In just four years and two albums, Sydney metalcore band Buried In Verona have established themselves as one of the most popular hard rock acts in Australia. A relentless campaign of touring across Australia and the world, has helped them earn a loyal army of followers and scored them some cream support slots for acts like The Amity Affliction and British India.
The band are now poised to release their latest rWe caught up with the band's guitarist and backing vocalist, Richie Newman, to talk about their new record, Notorious, how the band's song writing process has changed, why he thinks fans will hate it and why he doesn't give a shit.
You guys are set to release your third album, Notorious, in June - are you surprised by how far you guys have come in your four year career already?
Yeah I am surprised actually because I think that we didn’t plan to have the following that we do. When we did our last album (2010's Saturday Night Sever) we didn’t know how it was gonna turn out or how big the record was gonna be or how well it would sell. So I think everyone is really surprised and fully grateful for all the support.
You recorded Notorious with producer Fredrik Nordstrom in Sweden, like you did with Sever – what is it about working with Frederick that you enjoy and what does he bring out in your music?
I think recording with Freddy and Henrik Udd is a necessity for us because we’ve got a good working relationship with them and as workers. They’re good people and we all trust them for their judgement - and they do pull some of the best sounds around. What they’ve brought to our record – they’ve sort of just pulled it out of us, the emotion of this record - and they’ve guided us through and helped us rewrite a lot of the songs too.
What would you say has been the most notable change in your music as a group over the last three records?
I think this album is a lot more personal to everyone. The last couple of albums were written by one or two people who no longer exist in the band anymore. I think that collectively, we all wrote this album together and we put down a lot emotion on this record. We all worked hard on it. I think that’s the difference between the two.
The lyrics on this album seem to have come from some pretty dark places for you guys - has writing this album and performing these songs been a cathartic experience for you guys?
We’re just writing about real-life shit that’s happened to us and how we think about certain things. There’s no other way to explain it really.
I did one song called 'Lionheart' on the album and that song’s actually about my family and my father and my mother breaking up when I was really little, with my dad having a really big gambling addiction and he left us and all that sort of stuff and growing up with nothing. All that sort of shit, so that was pretty deep for me.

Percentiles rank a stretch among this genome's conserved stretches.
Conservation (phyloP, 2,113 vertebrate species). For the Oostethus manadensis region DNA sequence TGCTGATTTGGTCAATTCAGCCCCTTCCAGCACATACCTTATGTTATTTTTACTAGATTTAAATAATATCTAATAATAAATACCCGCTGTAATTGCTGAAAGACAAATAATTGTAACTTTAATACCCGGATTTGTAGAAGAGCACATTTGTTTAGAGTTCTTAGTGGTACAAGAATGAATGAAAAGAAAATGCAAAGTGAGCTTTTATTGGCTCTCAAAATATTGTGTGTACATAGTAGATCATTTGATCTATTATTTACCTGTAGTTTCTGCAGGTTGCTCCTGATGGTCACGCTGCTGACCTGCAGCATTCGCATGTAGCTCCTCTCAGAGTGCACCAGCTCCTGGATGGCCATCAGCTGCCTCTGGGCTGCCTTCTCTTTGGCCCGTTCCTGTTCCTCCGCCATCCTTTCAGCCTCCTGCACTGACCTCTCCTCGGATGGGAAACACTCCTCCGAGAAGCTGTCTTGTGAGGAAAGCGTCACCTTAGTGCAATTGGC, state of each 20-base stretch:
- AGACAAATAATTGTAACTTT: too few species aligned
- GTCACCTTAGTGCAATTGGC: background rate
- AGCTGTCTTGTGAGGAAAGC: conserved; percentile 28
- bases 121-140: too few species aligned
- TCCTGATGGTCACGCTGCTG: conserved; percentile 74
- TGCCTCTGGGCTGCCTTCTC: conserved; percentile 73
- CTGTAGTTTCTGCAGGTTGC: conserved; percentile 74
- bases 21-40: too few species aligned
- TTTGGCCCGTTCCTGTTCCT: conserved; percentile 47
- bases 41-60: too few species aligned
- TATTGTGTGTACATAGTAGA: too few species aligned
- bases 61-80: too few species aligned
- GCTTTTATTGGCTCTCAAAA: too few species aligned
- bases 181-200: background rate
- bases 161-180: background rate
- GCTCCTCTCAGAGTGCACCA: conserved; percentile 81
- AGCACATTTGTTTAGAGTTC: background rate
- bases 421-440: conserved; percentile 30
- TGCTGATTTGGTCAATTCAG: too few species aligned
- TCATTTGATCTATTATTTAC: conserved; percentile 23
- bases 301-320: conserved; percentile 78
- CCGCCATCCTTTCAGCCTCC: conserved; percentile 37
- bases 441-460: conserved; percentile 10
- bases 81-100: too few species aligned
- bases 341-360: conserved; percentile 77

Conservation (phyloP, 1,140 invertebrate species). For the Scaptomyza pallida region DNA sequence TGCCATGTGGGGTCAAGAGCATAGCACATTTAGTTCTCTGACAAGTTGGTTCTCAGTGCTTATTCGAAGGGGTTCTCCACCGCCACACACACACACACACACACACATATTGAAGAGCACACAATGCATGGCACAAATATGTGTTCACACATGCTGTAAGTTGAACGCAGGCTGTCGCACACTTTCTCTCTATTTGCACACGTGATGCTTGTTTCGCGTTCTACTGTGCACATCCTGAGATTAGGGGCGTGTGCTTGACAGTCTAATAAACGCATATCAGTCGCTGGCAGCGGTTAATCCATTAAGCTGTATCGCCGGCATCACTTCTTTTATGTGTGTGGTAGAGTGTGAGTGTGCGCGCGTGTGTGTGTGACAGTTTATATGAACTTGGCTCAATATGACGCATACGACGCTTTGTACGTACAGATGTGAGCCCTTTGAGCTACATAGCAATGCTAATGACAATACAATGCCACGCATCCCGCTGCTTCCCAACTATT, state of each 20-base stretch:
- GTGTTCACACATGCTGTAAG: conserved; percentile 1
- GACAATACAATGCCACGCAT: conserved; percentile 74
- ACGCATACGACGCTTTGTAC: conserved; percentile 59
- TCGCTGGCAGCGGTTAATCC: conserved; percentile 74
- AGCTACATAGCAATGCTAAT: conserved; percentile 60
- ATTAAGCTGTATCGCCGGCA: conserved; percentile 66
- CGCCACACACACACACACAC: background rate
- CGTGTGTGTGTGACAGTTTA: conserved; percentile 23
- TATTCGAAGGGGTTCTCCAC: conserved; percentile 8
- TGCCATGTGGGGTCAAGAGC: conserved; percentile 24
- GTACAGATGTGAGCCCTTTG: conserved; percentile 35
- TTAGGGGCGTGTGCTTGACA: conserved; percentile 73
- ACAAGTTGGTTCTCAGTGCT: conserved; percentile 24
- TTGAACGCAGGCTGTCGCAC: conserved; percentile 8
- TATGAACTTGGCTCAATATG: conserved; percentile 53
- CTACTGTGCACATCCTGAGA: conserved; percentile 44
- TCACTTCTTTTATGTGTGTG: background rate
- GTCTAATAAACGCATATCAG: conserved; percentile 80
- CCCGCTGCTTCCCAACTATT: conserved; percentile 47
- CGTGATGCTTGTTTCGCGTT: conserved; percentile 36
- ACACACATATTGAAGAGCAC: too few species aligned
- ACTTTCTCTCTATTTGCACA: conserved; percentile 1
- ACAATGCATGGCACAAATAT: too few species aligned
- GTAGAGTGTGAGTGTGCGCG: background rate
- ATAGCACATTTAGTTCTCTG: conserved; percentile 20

What would you say then is your favourite song on the album?
Probably 'Lionheart' because even though it’s probably the softest song off the record it’s the heaviest song for me.
Do you think fans will be surprised when they hear the album for the first time?
Definitely. They’ll probably hate it! I hope they don’t but it is a bit of a change. We just said to each other, "Fuck it. Write what you want to write, put your emotions into it and whatever happens happens. If you want to do something funky or jazzy or you think this part needs to be emotional or aggressive do whatever you want." So this album is just a big mash up of what we want to hear out of a band. There’s always gonna be haters and always people that are gonna say, “Oh you’ve changed,” but we don’t really care what anyone thinks of this album – hopefully they like it and perceive it the way we do – but you’re not going to please everybody.
Are you happy with how the songwriting process for you guys has morphed to where it is now. Obviously, as you said, some of the main songwriters have left the band, so you’ve had to change things up a bit. Is the songwriting process more collaborative now?
Of course. Writing was – you’re with all the boys, ya know?! Writing it with all of your mates, there’s no animosity at all. Everybody’s working together, it’s fun, if you don’t like something, you can say, “I don’t like that part, it’s fucked,” and you won’t care because they’re your mates.
You guys have got a fairly extensive tour schedule coming up for the album, including a lot of regional gigs. Do you think that the extent of touring that metal and hardcore bands have done over the last few years, as opposed to some other genres of music, has contributed to the rise in local success of bands like you guys and the Amity Affliction?
Of course man. You can imagine being a kid growing up in those areas where you don’t have the opportunities of a kid living in the city suburbs have. Personally, we’d love to play all areas, but once you do get the chance to go regional, you’re like, “Fuck yeah, let’s go there! Let’s just go show kids a good time and let loose and let them have a good time with their friends." I think it’s an important for those kids that have to sit out there and be bored shitless, because the majority of them are.
What are your hopes and expectations for the release of Notorious? Where do you guys see yourselves going off the back of this record?
We don’t give a fuck. No one cares about anything. If we do something and it goes well, it goes well and if it doesn’t, it doesn’t. You can’t please everybody. We’re not one of those bands that are out their like, “We want all this cred and we want all this street cred and credibility and stuff, yeah we’re fuckin’ the shit,” we don’t give a fuck. We know we’re not the best band in the world. But if people enjoy it like we do man, that’s a fucking bonus. Any success is a bonus. So if it goes good, yeah I hope people fucking enjoy it man.
Words: Nathan Wood
Head to the Buried In Verona Facebook page for details of the upcomming tour: http://www.facebook.com/thenotoriousbiv